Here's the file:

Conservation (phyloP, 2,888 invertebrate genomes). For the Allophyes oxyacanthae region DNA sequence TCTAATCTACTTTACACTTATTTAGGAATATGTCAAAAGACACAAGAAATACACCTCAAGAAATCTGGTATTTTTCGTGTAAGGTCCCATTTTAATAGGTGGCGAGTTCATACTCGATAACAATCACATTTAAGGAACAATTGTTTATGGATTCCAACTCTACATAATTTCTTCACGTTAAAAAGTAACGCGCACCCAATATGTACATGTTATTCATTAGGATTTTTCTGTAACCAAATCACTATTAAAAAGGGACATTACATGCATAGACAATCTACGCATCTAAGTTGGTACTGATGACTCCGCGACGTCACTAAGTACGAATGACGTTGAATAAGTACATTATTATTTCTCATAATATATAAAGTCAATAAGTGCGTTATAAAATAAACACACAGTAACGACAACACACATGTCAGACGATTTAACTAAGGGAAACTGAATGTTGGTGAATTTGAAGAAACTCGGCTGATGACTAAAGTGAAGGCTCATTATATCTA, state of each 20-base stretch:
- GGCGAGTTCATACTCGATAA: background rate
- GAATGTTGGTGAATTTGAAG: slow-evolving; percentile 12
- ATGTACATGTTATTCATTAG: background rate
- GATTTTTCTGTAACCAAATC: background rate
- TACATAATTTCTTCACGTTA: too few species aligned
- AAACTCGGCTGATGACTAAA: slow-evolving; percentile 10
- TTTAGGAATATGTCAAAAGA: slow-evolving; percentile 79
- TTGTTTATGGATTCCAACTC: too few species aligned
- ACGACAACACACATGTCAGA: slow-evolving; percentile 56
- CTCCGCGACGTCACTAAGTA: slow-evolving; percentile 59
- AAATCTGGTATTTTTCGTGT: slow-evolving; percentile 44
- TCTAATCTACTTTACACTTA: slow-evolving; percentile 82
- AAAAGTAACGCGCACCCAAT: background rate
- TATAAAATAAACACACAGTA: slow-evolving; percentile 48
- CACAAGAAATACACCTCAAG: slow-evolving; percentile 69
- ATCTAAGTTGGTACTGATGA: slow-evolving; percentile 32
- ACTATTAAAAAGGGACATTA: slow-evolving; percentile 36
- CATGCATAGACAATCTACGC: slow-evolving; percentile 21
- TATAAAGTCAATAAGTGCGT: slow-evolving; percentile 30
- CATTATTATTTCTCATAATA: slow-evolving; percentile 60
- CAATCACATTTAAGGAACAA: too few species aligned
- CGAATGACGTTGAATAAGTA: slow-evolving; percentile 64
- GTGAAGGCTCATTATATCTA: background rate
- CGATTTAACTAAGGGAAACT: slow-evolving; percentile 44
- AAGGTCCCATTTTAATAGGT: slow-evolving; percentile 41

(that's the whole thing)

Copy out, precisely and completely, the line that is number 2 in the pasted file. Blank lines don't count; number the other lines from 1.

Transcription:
- GGCGAGTTCATACTCGATAA: background rate